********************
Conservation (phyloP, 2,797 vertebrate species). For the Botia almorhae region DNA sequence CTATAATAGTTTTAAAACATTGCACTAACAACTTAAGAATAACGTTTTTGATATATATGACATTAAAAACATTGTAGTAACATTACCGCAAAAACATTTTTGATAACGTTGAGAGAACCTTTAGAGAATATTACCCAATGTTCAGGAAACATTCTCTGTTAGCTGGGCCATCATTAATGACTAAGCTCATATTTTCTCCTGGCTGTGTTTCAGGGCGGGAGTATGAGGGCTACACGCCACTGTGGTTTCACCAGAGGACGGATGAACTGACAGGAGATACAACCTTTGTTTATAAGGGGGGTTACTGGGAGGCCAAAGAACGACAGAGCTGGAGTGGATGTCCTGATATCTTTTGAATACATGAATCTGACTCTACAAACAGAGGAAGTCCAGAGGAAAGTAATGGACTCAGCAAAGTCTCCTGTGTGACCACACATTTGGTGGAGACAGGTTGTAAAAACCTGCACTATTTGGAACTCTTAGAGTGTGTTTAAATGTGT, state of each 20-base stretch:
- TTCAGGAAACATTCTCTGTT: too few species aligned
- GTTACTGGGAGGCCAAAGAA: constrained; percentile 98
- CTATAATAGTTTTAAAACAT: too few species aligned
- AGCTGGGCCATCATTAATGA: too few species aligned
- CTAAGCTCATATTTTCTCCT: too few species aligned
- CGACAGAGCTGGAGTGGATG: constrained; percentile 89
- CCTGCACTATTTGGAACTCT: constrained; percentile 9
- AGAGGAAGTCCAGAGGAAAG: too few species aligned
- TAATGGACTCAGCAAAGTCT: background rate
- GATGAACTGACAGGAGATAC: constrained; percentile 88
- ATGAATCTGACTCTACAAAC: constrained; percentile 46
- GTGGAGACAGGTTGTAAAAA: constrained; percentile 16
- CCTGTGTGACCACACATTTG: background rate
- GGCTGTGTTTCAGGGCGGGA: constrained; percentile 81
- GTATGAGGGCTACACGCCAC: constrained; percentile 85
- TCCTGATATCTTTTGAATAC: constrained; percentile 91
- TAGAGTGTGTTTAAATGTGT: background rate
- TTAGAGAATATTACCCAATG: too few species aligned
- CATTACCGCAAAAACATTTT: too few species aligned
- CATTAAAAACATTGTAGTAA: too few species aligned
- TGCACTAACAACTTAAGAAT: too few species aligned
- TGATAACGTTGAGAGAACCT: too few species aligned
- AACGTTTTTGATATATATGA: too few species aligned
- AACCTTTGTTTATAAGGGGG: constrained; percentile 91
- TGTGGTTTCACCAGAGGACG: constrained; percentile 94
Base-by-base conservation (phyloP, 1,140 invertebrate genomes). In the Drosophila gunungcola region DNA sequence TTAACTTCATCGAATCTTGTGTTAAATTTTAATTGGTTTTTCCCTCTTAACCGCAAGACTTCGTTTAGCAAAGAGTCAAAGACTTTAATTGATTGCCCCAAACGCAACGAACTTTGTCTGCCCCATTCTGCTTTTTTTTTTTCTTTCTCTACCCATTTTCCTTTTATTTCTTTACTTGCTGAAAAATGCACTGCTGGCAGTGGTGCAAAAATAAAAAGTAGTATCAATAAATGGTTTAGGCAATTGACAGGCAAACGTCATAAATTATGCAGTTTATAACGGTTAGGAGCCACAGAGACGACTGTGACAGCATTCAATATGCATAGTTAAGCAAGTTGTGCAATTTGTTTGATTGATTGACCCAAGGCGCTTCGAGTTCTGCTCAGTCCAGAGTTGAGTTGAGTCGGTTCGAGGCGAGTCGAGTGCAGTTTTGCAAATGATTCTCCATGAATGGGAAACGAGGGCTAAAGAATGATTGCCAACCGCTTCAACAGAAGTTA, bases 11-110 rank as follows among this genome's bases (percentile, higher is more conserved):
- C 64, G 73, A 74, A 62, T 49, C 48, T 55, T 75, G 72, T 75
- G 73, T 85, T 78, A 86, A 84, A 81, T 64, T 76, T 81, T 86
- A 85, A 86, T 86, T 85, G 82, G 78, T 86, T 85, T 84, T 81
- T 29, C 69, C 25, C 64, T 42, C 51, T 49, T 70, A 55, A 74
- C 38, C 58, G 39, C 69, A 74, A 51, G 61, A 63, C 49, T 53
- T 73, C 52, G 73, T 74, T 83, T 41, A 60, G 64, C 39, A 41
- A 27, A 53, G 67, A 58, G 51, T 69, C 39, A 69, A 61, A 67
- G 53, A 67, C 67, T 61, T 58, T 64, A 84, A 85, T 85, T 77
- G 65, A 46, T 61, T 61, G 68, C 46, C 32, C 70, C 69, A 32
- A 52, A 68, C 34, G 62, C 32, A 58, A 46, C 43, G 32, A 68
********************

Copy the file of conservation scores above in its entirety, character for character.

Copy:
Conservation (phyloP, 2,797 vertebrate species). For the Botia almorhae region DNA sequence CTATAATAGTTTTAAAACATTGCACTAACAACTTAAGAATAACGTTTTTGATATATATGACATTAAAAACATTGTAGTAACATTACCGCAAAAACATTTTTGATAACGTTGAGAGAACCTTTAGAGAATATTACCCAATGTTCAGGAAACATTCTCTGTTAGCTGGGCCATCATTAATGACTAAGCTCATATTTTCTCCTGGCTGTGTTTCAGGGCGGGAGTATGAGGGCTACACGCCACTGTGGTTTCACCAGAGGACGGATGAACTGACAGGAGATACAACCTTTGTTTATAAGGGGGGTTACTGGGAGGCCAAAGAACGACAGAGCTGGAGTGGATGTCCTGATATCTTTTGAATACATGAATCTGACTCTACAAACAGAGGAAGTCCAGAGGAAAGTAATGGACTCAGCAAAGTCTCCTGTGTGACCACACATTTGGTGGAGACAGGTTGTAAAAACCTGCACTATTTGGAACTCTTAGAGTGTGTTTAAATGTGT, state of each 20-base stretch:
- TTCAGGAAACATTCTCTGTT: too few species aligned
- GTTACTGGGAGGCCAAAGAA: constrained; percentile 98
- CTATAATAGTTTTAAAACAT: too few species aligned
- AGCTGGGCCATCATTAATGA: too few species aligned
- CTAAGCTCATATTTTCTCCT: too few species aligned
- CGACAGAGCTGGAGTGGATG: constrained; percentile 89
- CCTGCACTATTTGGAACTCT: constrained; percentile 9
- AGAGGAAGTCCAGAGGAAAG: too few species aligned
- TAATGGACTCAGCAAAGTCT: background rate
- GATGAACTGACAGGAGATAC: constrained; percentile 88
- ATGAATCTGACTCTACAAAC: constrained; percentile 46
- GTGGAGACAGGTTGTAAAAA: constrained; percentile 16
- CCTGTGTGACCACACATTTG: background rate
- GGCTGTGTTTCAGGGCGGGA: constrained; percentile 81
- GTATGAGGGCTACACGCCAC: constrained; percentile 85
- TCCTGATATCTTTTGAATAC: constrained; percentile 91
- TAGAGTGTGTTTAAATGTGT: background rate
- TTAGAGAATATTACCCAATG: too few species aligned
- CATTACCGCAAAAACATTTT: too few species aligned
- CATTAAAAACATTGTAGTAA: too few species aligned
- TGCACTAACAACTTAAGAAT: too few species aligned
- TGATAACGTTGAGAGAACCT: too few species aligned
- AACGTTTTTGATATATATGA: too few species aligned
- AACCTTTGTTTATAAGGGGG: constrained; percentile 91
- TGTGGTTTCACCAGAGGACG: constrained; percentile 94
Base-by-base conservation (phyloP, 1,140 invertebrate genomes). In the Drosophila gunungcola region DNA sequence TTAACTTCATCGAATCTTGTGTTAAATTTTAATTGGTTTTTCCCTCTTAACCGCAAGACTTCGTTTAGCAAAGAGTCAAAGACTTTAATTGATTGCCCCAAACGCAACGAACTTTGTCTGCCCCATTCTGCTTTTTTTTTTTCTTTCTCTACCCATTTTCCTTTTATTTCTTTACTTGCTGAAAAATGCACTGCTGGCAGTGGTGCAAAAATAAAAAGTAGTATCAATAAATGGTTTAGGCAATTGACAGGCAAACGTCATAAATTATGCAGTTTATAACGGTTAGGAGCCACAGAGACGACTGTGACAGCATTCAATATGCATAGTTAAGCAAGTTGTGCAATTTGTTTGATTGATTGACCCAAGGCGCTTCGAGTTCTGCTCAGTCCAGAGTTGAGTTGAGTCGGTTCGAGGCGAGTCGAGTGCAGTTTTGCAAATGATTCTCCATGAATGGGAAACGAGGGCTAAAGAATGATTGCCAACCGCTTCAACAGAAGTTA, bases 11-110 rank as follows among this genome's bases (percentile, higher is more conserved):
- C 64, G 73, A 74, A 62, T 49, C 48, T 55, T 75, G 72, T 75
- G 73, T 85, T 78, A 86, A 84, A 81, T 64, T 76, T 81, T 86
- A 85, A 86, T 86, T 85, G 82, G 78, T 86, T 85, T 84, T 81
- T 29, C 69, C 25, C 64, T 42, C 51, T 49, T 70, A 55, A 74
- C 38, C 58, G 39, C 69, A 74, A 51, G 61, A 63, C 49, T 53
- T 73, C 52, G 73, T 74, T 83, T 41, A 60, G 64, C 39, A 41
- A 27, A 53, G 67, A 58, G 51, T 69, C 39, A 69, A 61, A 67
- G 53, A 67, C 67, T 61, T 58, T 64, A 84, A 85, T 85, T 77
- G 65, A 46, T 61, T 61, G 68, C 46, C 32, C 70, C 69, A 32
- A 52, A 68, C 34, G 62, C 32, A 58, A 46, C 43, G 32, A 68